The true price of palm oil
How global finance funds deforestation, violence and human rights abuses in Papua New Guinea
The climate crisis is no longer projection, but reality. Forests play a key role in regulating the global climate and are critical to preventing runaway global heating. They are also a treasure trove of biological diversity, and home to many indigenous peoples and forest communities. Yet forests continue to be burned and destroyed at an alarming rate. The primary driver of deforestation is agribusiness, with palm oil a chief culprit.
Global Witness went undercover to investigate the growing threat facing Papua New Guinea’s (PNG) communities and tropical forests from palm oil companies driving widespread deforestation and human rights abuses. This investigation now implicates three of PNG’s newest palm oil producers in what appears to be serious criminality and other harms. For the first time, we show how this tainted product is being sourced by world-famous brands and their business financed by iconic banks and investors:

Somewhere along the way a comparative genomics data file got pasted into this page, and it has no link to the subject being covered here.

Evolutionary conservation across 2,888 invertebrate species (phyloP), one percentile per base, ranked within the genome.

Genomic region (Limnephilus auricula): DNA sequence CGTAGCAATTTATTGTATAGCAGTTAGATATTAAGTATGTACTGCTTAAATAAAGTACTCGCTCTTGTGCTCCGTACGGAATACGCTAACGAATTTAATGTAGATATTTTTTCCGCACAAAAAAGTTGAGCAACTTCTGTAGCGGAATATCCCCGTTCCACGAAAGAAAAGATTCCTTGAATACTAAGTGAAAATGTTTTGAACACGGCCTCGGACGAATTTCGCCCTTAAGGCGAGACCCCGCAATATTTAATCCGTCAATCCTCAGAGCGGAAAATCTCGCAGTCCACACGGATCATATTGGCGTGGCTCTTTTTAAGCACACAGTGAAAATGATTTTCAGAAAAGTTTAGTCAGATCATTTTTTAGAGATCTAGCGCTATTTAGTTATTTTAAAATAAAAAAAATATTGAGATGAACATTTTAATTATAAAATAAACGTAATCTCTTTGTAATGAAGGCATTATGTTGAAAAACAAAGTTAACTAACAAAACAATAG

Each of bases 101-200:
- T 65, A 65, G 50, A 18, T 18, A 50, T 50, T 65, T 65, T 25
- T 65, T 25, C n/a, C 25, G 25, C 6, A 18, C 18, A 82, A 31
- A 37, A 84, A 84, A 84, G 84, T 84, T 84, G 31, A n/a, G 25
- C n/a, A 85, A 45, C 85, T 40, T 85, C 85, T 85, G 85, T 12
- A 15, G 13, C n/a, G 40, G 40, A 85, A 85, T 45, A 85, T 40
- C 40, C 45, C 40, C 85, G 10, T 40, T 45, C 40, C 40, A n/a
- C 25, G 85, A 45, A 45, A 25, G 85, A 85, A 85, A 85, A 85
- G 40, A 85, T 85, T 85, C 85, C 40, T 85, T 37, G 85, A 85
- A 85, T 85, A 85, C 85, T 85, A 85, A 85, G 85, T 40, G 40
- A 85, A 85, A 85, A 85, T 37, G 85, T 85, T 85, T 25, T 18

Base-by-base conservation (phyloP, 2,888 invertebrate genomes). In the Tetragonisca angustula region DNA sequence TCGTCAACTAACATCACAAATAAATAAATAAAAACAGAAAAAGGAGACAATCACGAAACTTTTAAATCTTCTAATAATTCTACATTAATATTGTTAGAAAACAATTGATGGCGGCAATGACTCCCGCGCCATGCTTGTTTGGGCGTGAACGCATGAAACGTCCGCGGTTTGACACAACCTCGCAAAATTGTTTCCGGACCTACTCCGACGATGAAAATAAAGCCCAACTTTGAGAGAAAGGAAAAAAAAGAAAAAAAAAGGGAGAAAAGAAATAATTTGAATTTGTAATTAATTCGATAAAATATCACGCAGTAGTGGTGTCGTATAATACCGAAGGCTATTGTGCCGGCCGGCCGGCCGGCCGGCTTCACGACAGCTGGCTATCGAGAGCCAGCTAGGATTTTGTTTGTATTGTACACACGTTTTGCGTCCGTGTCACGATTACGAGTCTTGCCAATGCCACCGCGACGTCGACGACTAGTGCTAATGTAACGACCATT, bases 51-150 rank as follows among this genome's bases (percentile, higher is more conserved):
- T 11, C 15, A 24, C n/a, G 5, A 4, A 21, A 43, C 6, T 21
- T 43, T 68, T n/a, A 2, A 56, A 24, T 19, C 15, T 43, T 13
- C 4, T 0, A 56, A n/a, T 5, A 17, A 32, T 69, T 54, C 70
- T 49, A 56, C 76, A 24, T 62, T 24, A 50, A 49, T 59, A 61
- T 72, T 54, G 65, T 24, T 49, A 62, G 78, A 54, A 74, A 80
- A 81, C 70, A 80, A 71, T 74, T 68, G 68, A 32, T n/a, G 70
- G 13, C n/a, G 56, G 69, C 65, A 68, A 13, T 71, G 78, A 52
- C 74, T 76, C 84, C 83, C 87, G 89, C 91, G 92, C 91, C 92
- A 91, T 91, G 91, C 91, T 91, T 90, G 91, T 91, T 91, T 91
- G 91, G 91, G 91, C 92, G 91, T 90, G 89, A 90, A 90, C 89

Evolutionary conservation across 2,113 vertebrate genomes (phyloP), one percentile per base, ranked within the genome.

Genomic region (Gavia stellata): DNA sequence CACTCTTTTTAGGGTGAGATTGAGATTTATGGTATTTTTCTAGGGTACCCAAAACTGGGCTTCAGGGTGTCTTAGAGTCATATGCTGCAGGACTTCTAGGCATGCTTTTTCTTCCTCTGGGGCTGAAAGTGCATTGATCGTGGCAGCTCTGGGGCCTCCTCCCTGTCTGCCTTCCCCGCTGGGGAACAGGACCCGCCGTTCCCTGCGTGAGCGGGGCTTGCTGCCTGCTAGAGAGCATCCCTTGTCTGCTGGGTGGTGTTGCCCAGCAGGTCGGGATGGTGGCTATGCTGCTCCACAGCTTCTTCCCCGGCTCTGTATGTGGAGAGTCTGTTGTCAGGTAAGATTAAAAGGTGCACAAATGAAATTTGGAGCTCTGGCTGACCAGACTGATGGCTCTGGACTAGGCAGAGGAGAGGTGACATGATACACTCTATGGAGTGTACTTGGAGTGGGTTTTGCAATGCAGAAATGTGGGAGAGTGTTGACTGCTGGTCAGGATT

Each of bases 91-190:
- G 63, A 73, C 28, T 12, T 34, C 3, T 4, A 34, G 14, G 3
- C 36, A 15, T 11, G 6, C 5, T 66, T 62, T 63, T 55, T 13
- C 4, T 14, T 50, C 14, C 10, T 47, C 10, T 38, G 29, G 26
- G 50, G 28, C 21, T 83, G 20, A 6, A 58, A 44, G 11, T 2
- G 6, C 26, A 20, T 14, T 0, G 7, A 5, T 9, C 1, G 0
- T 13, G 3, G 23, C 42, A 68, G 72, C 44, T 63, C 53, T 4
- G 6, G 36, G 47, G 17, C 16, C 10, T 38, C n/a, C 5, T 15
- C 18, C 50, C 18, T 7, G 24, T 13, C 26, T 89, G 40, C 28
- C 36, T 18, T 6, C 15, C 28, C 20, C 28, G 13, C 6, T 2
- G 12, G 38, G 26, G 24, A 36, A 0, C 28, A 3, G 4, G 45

- Palm oil executives and senior employees tell undercover Global Witness investigators they bribed officials including a Papua New Guinean government minister; paid police to brutalize villagers; used child labour; and participated in an apparent tax evasion scheme.
- The Malaysian-backed firms clear-felled tens of thousands of hectares of Papua New Guinean rainforest, which supports rural communities and is among the most biodiverse in the world.
- Tainted palm oil and its derivatives from Papua New Guinea plantations were sold on to well-known big brands including Kellogg’s, Nestlé, Colgate, Danone, Hershey, and PZ Cussons and Reckitt Benckiser, the parent companies of Imperial Leather and Strepsils.
- One palm oil firm, Rimbunan Hijau, negligently ignored repeated and avoidable worker deaths and injuries on palm oil plantations.
- Global financiers such as BlackRock, the world’s largest asset manager, are indirectly profiting from these human rights and environmental abuses through investing in banks notorious for financing harmful palm oil firms.
- A pattern of coercion and violence right across PNG has denied local people the traditional use of forests integral to their culture and livelihoods. Huge areas of tropical forests have been deforested, and much more remains at risk unless action is taken.
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